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Full Online Book HomeEssaysThe Household Wreck - Part 6
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The Household Wreck - Part 6 Post by :welshbeef Category :Essays Author :Thomas De Quincey Date :May 2012 Read :3408

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The Household Wreck - Part 6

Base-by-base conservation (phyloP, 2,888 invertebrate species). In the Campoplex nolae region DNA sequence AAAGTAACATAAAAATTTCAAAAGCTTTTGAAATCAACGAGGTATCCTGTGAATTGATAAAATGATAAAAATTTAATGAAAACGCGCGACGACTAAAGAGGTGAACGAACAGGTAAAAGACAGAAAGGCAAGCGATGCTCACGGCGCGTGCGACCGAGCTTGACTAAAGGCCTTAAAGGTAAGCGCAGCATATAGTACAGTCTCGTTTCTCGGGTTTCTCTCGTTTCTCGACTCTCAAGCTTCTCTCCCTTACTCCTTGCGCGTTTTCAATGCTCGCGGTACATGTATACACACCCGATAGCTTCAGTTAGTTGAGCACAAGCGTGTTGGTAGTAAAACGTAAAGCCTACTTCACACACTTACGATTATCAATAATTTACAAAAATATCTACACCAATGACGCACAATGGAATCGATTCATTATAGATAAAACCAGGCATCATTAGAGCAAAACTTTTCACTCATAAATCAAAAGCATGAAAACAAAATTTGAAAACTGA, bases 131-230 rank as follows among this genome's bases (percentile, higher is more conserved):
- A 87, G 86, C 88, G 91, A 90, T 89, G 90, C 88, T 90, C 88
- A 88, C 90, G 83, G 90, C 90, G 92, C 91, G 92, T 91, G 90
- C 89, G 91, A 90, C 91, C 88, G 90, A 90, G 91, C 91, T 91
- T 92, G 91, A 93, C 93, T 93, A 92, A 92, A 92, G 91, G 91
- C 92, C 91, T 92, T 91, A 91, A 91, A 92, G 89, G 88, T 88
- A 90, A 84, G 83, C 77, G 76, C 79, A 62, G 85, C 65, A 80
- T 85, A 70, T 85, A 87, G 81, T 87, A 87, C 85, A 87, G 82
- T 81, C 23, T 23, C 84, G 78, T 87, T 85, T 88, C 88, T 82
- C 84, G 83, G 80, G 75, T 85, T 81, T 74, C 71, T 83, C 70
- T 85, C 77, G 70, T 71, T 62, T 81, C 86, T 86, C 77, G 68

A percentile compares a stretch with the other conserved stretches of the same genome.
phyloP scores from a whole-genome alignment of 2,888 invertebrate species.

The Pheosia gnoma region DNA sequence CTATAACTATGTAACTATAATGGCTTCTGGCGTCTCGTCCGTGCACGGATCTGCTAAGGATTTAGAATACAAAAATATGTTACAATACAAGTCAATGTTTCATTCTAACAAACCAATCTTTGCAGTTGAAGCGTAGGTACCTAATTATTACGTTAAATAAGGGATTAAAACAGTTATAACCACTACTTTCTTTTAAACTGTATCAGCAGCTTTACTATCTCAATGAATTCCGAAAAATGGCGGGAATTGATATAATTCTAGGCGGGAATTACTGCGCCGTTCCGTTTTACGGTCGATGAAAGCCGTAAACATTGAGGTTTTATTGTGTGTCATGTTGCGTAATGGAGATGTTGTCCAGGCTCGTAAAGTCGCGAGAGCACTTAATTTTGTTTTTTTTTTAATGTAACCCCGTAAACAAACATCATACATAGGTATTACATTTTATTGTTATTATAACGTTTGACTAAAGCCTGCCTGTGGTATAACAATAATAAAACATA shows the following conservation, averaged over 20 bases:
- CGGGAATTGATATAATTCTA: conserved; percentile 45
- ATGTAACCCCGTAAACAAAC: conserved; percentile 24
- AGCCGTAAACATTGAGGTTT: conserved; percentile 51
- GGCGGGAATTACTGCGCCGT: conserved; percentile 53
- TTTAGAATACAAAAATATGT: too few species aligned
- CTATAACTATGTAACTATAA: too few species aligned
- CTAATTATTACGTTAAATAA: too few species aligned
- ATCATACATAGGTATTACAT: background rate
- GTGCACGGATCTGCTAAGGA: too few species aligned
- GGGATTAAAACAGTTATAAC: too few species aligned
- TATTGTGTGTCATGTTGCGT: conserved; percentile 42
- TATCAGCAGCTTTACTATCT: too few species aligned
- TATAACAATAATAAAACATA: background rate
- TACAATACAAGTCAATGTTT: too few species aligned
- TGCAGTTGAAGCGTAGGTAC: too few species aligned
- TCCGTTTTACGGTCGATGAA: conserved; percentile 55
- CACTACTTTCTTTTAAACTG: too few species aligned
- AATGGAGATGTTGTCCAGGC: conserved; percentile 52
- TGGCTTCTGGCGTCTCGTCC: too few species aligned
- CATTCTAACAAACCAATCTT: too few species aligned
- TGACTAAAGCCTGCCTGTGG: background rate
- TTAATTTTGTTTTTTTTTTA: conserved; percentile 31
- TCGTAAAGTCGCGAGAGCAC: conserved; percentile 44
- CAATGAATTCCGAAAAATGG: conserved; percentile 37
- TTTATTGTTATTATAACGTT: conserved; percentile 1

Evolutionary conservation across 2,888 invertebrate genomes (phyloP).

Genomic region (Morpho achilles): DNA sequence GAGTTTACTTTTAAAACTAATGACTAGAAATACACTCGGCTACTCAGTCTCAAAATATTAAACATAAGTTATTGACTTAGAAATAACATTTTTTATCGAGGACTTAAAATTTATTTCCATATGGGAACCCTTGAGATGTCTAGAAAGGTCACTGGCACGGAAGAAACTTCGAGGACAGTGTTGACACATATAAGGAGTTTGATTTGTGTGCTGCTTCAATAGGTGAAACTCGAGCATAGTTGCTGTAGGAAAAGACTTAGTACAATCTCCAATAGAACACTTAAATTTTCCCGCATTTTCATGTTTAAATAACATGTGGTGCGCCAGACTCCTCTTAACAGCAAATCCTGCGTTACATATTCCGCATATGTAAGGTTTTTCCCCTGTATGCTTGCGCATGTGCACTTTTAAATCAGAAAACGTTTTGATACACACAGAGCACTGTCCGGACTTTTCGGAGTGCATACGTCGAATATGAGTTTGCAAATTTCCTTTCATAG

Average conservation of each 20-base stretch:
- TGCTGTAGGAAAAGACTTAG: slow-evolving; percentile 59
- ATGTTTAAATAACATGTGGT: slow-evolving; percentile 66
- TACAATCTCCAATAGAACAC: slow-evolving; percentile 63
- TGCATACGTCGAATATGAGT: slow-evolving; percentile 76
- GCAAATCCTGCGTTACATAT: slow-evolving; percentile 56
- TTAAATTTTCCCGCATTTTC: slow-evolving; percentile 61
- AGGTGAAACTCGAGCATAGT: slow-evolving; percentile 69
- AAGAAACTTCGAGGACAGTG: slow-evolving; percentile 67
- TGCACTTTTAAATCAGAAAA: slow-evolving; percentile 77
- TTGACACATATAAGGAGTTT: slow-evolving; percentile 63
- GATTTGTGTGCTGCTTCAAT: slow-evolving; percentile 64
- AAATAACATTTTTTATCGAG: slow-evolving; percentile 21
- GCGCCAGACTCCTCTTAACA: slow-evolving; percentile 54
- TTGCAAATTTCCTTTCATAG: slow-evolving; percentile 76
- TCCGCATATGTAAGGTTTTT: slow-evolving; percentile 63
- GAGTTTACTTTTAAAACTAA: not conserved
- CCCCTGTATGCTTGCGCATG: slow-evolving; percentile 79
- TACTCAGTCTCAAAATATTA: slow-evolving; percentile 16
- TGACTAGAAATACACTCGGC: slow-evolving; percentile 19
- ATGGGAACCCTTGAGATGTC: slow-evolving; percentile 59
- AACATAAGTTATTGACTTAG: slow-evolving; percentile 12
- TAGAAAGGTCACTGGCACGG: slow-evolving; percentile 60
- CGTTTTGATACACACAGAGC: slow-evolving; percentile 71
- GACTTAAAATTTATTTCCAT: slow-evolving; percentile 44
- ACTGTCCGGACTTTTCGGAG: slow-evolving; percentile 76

To return to the narrative. Agnes had not, nor could have, the most remote suspicion of this Barratt's connection with the shop which he had not accidentally entered; and the sudden appearance of this wretch it was, at the very moment of finding herself charged with so vile and degrading an offence, that contributed most of all to rob her of her natural firmness, by suddenly revealing to her terrified heart the depth of the conspiracy which thus yawned like a gulf below her. And not only had this sudden horror, upon discovering a guilty design in what before had seemed accident, and links uniting remote incidents which else seemed casual and disconnected, greatly disturbed and confused her manner, which confusion again had become more intense upon her own consciousness that she _was confused, and that her manner was greatly to her disadvantage; but--which was the worst effect of all, because the rest could not operate against her, except upon those who were present to witness it, whereas this was noted down and recorded--so utterly did her confusion strip her of all presence of mind, that she did not consciously notice (and consequently could not protest against at the moment when it was most important to do so, and most natural) the important circumstance of the muff. This capital objection, therefore, though dwelt upon and improved to the utmost at the trial, was looked upon by the judges as an after-thought; and merely because it had not been seized upon by herself, and urged in the first moments of her almost incapacitating terror on finding this amongst the circumstances of the charge against her--as if an ingenuous nature, in the very act of recoiling with horror from a criminal charge the most degrading, and in the very instant of discovering, with a perfect rapture of alarm, the too plausible appearance of probability amongst the circumstances, would be likely to pause, and with attorney- like dexterity, to pick out the particular circumstance that might admit of being _proved to be false, when the conscience proclaimed, though in despondence for the result, that all the circumstances were, as to the use made of them, one tissue of falsehoods. Agnes, who had made a powerful effort in speaking of the case at all, found her calmness increase as she advanced; and she now told me, that in reality there were two discoveries which she made in the same instant, and not one only, which had disarmed her firmness and ordinary presence of mind. One I have mentioned--the fact of Barratt, the proprietor of the shop, being the same person who had in former instances persecuted her in the street; but the other was even more alarming--it has been said already that it was _not a pure matter of accident that she had visited this particular shop. In reality, that nursery-maid, of whom some mention has been made above, and in terms expressing the suspicion with which even then I regarded her, had persuaded her into going thither by some representations which Agnes had already ascertained to be altogether unwarranted. Other presumptions against this girl's fidelity crowded dimly upon my wife's mind at the very moment of finding her eyes thus suddenly opened. And it was not five minutes after her first examination, and in fact five minutes after it had ceased to be of use to her, that she remembered another circumstance which now, when combined with the sequel, told its own tale,--the muff had been missed some little time before the 6th of April. Search had been made for it; but, the particular occasion which required it having passed off, this search was laid aside for the present, in the expectation that it would soon reappear in some corner of the house before it was wanted: then came the sunny day, which made it no longer useful, and would perhaps have dismissed it entirely from the recollection of all parties, until it was now brought back in this memorable way. The name of my wife was embroidered within, upon the lining, and it thus became a serviceable link to the hellish cabal against her. Upon reviewing the circumstances from first to last, upon recalling the manner of the girl at the time when the muff was missed, and upon combining the whole with her recent deception, by which she had misled her poor mistress into visiting this shop, Agnes began to see the entire truth as to this servant's wicked collusion with Barratt, though, perhaps, it might be too much to suppose her aware of the unhappy result to which her collusion tended. All this she saw at a glance when it was too late, for her first examination was over. This girl, I must add, had left our house during my illness, and she had afterwards a melancholy end.